The Bedford Level Experiment Proved the Curvature of the Earth

In 1870, Alfred Russell Wallace proved the curvature of the Earth and answered the challenge put forward by a flat-Earther, John Hampden.

Hampden was a disciple of Rowbotham, who was a big influence on flat-Earth movement back in the day. Rowbotham had previously used the Bedford Canal to prove the non-existence of Earth’s curvature. He looked through a telescope from one end of the canal and was able to observe boats on the other end.

He ignored the effect of refraction and wrongly concluded that the Earth does not have curvature. Wallace designed a better experiment in order to minimize the effect of refraction:

  • He raised the entire experiment by 13 ft 3 in (4 m) above water. In contrast, Rowbotham did his experiment only 8 in (20 cm) above water.
  • He added a pole with two discs in the middle of the canal for observational aid. This way, if there’s a curvature, it would be easy to observe.

In the experiment, Wallace successfully proved the existence of Earth’s curvature. Unfortunately, Hampden was not an honest person. He didn’t allow Wallace to take the wager. Instead, he made various threats to Wallace and his friends over the years and as a result, was put in jail many times.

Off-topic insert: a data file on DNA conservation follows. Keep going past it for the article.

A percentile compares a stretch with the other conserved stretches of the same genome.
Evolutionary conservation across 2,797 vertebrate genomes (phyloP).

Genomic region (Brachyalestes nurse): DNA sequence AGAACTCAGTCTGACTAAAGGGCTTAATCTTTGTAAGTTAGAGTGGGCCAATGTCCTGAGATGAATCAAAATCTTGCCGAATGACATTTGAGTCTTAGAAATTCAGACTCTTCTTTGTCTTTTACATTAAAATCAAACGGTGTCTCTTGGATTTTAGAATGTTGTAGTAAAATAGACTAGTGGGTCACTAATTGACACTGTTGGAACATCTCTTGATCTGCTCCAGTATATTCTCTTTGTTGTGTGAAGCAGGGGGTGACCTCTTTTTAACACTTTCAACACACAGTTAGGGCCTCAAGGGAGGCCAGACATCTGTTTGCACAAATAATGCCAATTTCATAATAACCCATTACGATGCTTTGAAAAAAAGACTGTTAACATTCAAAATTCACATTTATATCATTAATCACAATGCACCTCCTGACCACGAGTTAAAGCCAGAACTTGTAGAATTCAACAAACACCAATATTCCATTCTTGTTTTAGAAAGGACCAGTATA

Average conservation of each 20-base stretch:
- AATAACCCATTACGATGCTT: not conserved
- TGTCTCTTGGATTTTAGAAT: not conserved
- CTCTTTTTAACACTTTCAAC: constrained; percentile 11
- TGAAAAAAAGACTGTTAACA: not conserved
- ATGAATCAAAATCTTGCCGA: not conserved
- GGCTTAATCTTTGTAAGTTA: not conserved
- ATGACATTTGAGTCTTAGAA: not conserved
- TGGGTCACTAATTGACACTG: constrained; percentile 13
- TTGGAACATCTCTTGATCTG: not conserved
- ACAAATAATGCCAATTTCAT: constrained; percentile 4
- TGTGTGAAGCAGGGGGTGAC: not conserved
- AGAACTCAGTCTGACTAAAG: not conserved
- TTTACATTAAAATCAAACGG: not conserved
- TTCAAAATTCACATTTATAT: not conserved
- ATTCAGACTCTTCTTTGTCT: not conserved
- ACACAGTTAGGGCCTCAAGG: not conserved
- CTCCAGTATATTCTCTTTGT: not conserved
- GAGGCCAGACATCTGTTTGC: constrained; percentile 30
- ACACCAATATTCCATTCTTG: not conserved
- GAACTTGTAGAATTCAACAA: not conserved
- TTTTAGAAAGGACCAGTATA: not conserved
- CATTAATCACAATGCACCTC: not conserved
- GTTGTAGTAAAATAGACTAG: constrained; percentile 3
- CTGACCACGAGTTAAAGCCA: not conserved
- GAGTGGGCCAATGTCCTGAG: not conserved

Detailed Story

On January 12, 1870, John Hampden, a flat-Earther and a disciple of Samuel Rowbotham, wrote in Scientific Opinion magazine and challenged scientists to prove the existence of Earth’s curvature. He offered £500 as a reward for anyone who could prove it.

A cash-strapped Alfred Russel Wallace thought he would earn easy money. He answered the challenge and made the demonstration on the straight and 6-mile long Bedford River (9.7 km).

This is the same Alfred Wallace who was a notable biologist and conducted various research in many places in the world.

Wallace who had experience in surveying, designed his experiment as follows: